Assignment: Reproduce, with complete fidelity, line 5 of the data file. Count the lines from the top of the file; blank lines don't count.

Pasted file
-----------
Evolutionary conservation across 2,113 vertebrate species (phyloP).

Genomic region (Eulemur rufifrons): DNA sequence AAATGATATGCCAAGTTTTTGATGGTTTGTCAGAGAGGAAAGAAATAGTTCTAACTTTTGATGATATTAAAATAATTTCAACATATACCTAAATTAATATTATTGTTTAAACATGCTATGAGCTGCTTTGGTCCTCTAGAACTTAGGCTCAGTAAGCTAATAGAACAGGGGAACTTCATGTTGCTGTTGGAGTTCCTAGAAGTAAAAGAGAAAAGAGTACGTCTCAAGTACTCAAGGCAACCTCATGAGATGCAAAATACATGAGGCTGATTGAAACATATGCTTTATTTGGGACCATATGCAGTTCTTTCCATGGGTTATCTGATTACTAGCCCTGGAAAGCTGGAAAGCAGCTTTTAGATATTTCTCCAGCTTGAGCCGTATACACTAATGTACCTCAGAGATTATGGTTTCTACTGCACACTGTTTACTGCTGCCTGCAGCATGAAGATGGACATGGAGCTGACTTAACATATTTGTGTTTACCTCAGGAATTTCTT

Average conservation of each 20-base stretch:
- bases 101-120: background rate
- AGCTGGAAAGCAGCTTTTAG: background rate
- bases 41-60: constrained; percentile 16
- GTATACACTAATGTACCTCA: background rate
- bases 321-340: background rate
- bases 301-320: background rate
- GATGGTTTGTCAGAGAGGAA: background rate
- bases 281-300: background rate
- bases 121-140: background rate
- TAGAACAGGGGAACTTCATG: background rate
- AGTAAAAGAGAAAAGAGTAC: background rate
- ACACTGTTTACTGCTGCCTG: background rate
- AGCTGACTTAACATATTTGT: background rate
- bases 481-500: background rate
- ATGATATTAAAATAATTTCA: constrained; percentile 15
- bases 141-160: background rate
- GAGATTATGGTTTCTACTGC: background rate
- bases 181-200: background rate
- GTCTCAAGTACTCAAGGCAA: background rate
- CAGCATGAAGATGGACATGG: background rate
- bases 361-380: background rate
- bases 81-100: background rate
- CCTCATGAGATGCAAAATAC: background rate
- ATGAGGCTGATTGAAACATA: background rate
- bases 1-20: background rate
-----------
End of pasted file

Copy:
- AGCTGGAAAGCAGCTTTTAG: background rate